For most custom projects, I would certainly go for a neck bushing die set, which offers different diameter inserts. This is because after having a custom barrel fitted, and possibly one with a tight neck chamber for the calibre, these types of dies only size the neck portion of the case. The remainder of the case is fire-formed to fit the chamber and only a reduction in neck dimension is needed to restore it back to normal and achieve proper neck tension to grip the bullet. You can therefore match the bush to the exact size you require. Most standard dies enlarge the case too much with the expander ball and so some form of adjustment is beneficial.

In my view; hand dies and an arbor press gives me an excellent feel to the job, which is why I use them! They offer a tactile feel to the whole process of reloading and if a case feels sticky or has a loose primer pocket or tight bullet seating, you get direct feedback through the press’s operating handle.

Self sufficient

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By design, an Arbor press is simple and consists of a base with a single, vertical post, which a moveable arm is clamped at any height, pressure is provided by a small, lever-operated ram. Which pushed directly on to the base of the case for de-capping and/or resizing duties or onto the die itself for other chores. In essence, it’s a lever attached to a fixed point. The base supports and takes the load and also provides a flat surface for the hand die to sit, so nothing needs bolting down or screwing in!

It’s very simple but gives a very high degree of feel and therefore precision. You can feel a tight or loose neck, any resistance so you can set that loaded cartridge aside that might cause a flier and if neck-sizing, feel any resistance and stop before ruining the case.


I have a Sinclair arbor press and use Wilson, Neil Jones and Newlon hand dies that offer supreme quality and close tolerance to produce as accurate reloads as you can make. The K and M Arbor press, from 1967Spud or Norman Clark, is also a superb example of the genre that can be customised to take a force measurement attachment and dial gauge to achieve consistent reloads.

For my wildcats, I use blank dies, usually Wilson or Newlon, which are reamed out with the chamber reamer and then a replacement bush section is machined for altering neck dimensions. The seater die has a calibrespecific stem and the addition of a micrometre heads add precise seating depths that are also reproducible. You can also only partially re-size the neck section, as this leaves the bottom portion un-sized. Therefore, the sized portion grips the bullet with the correct neck tension and the rear allows the case to centre in the chamber, again achieving better concentricity to the bore.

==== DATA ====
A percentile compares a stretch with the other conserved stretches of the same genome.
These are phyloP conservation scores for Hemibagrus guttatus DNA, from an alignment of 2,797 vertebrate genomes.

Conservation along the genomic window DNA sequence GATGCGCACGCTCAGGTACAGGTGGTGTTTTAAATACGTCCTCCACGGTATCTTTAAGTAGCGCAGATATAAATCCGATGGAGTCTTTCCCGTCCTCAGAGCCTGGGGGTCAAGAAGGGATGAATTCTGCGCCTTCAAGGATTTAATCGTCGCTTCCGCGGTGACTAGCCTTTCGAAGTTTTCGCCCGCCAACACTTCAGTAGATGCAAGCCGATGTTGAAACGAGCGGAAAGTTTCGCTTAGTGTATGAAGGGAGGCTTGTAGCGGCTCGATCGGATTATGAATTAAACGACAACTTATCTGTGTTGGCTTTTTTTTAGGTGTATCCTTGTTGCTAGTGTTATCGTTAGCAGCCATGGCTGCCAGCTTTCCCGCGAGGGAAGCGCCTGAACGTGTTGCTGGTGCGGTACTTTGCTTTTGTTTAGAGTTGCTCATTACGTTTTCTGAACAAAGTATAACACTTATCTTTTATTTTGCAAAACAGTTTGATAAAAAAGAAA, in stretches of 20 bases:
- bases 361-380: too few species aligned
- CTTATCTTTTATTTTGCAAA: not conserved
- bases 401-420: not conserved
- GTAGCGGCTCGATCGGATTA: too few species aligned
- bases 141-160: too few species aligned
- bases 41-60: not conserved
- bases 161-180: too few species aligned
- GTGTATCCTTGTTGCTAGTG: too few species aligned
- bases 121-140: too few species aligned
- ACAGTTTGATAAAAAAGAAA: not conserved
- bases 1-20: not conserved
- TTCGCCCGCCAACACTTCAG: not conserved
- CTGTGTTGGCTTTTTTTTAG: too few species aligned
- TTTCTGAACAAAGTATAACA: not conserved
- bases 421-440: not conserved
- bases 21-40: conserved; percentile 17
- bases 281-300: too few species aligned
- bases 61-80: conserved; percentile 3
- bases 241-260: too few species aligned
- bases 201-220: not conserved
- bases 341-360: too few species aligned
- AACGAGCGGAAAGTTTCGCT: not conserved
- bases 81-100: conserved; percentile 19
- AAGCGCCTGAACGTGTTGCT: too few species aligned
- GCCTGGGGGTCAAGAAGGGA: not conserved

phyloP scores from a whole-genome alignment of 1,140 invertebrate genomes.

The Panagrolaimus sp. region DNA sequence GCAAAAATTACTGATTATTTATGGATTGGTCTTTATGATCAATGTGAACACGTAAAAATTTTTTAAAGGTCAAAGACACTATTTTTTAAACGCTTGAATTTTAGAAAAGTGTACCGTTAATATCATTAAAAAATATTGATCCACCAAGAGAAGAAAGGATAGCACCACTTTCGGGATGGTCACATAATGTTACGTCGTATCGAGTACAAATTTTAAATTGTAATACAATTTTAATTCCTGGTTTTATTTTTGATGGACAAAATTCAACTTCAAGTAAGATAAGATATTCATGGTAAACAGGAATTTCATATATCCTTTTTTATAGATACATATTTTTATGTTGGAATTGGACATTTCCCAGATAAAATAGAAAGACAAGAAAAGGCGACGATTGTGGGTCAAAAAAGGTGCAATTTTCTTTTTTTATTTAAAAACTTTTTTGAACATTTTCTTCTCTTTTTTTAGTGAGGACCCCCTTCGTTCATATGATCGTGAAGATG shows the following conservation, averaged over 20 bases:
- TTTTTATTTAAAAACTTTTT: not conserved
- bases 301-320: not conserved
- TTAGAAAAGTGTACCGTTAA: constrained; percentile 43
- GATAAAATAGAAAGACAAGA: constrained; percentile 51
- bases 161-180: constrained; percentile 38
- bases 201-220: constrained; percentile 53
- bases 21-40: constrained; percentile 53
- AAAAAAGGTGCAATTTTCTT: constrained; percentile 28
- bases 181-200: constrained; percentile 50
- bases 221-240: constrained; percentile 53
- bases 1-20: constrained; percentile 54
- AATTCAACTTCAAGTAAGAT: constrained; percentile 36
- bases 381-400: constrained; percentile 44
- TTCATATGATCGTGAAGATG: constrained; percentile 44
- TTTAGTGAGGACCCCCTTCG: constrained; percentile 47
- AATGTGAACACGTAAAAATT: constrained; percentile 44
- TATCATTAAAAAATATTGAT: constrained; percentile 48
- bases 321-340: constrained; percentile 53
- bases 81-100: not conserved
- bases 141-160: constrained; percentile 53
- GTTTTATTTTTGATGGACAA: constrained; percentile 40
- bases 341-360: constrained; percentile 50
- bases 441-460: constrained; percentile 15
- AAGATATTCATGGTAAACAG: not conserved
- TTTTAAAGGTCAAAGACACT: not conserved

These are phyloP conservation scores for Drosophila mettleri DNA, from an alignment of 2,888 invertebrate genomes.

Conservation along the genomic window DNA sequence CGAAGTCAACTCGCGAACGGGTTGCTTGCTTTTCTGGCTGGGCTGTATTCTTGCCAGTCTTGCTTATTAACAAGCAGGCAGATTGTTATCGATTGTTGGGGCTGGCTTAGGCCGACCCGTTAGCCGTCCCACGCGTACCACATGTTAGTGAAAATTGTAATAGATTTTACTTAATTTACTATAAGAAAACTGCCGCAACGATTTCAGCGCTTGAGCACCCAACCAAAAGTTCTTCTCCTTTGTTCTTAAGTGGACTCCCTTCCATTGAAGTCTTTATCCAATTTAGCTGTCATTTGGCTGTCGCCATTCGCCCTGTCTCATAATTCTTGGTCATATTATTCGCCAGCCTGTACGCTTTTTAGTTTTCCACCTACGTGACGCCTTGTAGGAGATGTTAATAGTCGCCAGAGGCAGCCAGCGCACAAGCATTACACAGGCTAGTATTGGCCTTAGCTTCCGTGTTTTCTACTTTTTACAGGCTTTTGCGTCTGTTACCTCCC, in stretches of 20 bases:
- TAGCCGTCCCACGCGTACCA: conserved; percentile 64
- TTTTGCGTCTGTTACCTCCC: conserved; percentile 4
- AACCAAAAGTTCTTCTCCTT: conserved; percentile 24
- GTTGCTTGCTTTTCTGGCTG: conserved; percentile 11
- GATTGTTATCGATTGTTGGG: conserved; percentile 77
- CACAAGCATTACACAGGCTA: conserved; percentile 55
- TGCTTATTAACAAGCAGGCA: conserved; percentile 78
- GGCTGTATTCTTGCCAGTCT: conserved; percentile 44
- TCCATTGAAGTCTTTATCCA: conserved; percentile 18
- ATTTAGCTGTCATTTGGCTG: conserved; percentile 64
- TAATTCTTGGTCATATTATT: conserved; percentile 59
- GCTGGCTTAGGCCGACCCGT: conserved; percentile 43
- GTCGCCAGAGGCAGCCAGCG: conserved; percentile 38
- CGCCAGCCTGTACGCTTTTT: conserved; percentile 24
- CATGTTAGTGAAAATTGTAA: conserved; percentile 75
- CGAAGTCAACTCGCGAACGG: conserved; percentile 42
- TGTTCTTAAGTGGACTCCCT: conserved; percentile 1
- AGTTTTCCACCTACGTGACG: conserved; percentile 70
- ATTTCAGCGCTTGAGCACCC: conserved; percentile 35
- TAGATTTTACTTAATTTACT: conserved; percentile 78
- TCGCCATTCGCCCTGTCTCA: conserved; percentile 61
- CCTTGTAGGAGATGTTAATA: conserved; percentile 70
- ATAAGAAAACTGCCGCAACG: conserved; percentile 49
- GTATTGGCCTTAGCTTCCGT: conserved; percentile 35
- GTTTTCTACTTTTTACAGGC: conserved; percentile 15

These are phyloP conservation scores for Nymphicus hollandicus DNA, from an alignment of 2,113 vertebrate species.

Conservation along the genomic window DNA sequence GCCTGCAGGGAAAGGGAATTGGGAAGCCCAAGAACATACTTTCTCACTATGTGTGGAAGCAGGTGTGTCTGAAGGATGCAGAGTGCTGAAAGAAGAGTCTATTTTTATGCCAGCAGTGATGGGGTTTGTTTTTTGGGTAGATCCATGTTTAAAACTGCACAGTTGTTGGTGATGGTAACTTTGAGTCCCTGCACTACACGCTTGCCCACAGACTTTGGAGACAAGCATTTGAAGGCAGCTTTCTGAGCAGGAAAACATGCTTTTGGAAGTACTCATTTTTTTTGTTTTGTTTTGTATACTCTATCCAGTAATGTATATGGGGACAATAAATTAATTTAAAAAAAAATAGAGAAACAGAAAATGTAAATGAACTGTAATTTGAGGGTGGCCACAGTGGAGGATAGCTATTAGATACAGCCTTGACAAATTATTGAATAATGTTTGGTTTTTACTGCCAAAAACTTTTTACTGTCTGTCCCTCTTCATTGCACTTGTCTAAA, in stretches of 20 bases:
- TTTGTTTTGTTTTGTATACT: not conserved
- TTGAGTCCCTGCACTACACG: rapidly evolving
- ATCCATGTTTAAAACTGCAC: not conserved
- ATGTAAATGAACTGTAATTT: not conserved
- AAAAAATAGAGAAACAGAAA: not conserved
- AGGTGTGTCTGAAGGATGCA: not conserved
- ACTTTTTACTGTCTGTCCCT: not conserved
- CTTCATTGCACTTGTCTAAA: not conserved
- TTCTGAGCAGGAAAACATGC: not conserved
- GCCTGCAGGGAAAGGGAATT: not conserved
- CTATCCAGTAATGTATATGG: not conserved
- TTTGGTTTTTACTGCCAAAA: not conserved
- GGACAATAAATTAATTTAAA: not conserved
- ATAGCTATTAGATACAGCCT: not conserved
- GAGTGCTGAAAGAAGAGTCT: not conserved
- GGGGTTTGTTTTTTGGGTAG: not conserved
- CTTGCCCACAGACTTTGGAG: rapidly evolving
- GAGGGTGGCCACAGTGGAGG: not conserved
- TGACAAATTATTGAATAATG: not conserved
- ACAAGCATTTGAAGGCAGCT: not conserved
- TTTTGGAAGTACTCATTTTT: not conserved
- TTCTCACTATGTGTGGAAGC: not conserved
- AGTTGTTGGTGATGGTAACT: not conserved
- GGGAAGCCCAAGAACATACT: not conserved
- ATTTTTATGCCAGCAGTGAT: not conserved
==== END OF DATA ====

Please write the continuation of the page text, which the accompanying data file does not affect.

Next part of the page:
Get a grip

Neck tension too is very important, not only for a correct grip on the bullet, so that it does not slip in the case, but also in giving some degree of initial pressure build up behind its base for consistent ignition. Ordinarily, you would have a couple of thou (2/1000”) neck tension exerted; a .243 calibre with tight 0.263” neck chamber. This means 20/1000” touching the chambers sides, so neck turn to 0.261” on a loaded case for 1/1000” a side of clearance. So, when necking down a fired case you need a 0.259” neck bush to give you a 2/1000” neck tension for your 0.261” loaded round.

However, sometimes I like to increase this to 3 or 4/1000” if the rifle is to be rough handled on a trip aboard and so ensure integrity of the cartridge. Also, with sub-sonic rounds I have found, especially with .308 Win and the larger .338 BR, an increased neck tension is beneficial. It allows the small charge of powder, often with a magnum primer, to ignite properly, irrespective of how it lays in the case.


If you are using a smaller calibre, or neck sizing your cases only, then Arbor presses make a lot of sense, as it’s probably possible to make a round that is near perfect for your rifle and task required! Standard dies are still excellent and perfect for re-sizing cases or forming wildcats.


Norman Clark 01788 579651 Gunsmith Reloading supplies, precision reload kit
1967 Spud 01263 739923 Reloading supplies K and M
www.brownells.co.uk Dies, presses, bushes